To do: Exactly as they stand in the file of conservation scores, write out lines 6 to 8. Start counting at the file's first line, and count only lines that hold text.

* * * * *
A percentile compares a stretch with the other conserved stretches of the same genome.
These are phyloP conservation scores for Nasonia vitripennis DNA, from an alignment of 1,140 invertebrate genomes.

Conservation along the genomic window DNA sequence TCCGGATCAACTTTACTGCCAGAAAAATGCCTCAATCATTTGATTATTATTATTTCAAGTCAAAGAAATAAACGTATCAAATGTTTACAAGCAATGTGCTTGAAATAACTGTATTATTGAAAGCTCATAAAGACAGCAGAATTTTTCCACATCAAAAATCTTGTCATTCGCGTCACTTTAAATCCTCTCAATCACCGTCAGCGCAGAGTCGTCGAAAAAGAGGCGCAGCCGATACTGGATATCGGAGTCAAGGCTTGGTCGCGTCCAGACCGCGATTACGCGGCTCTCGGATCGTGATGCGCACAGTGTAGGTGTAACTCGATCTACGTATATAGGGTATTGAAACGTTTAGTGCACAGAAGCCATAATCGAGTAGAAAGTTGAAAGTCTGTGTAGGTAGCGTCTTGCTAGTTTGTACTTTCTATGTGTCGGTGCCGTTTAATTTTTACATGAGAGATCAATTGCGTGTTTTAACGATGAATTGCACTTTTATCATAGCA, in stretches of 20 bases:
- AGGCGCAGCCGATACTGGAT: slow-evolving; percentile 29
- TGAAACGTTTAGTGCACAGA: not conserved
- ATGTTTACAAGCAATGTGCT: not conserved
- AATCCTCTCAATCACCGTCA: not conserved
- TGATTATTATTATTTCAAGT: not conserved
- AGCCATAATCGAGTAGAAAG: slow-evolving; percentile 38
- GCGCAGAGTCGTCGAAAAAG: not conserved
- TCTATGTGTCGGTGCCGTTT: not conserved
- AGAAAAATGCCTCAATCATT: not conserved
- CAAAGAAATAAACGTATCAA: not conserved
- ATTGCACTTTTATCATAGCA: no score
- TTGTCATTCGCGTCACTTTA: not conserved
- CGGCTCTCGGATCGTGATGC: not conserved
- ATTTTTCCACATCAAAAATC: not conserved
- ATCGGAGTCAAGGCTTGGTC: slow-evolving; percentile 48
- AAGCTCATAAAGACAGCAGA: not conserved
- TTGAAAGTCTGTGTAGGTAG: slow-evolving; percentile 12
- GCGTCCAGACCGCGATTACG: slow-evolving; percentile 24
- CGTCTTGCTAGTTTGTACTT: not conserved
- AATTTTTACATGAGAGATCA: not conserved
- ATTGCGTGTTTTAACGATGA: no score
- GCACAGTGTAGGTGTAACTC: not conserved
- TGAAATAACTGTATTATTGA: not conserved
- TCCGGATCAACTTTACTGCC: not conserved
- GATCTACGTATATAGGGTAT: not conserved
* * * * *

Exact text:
- ATGTTTACAAGCAATGTGCT: not conserved
- AATCCTCTCAATCACCGTCA: not conserved
- TGATTATTATTATTTCAAGT: not conserved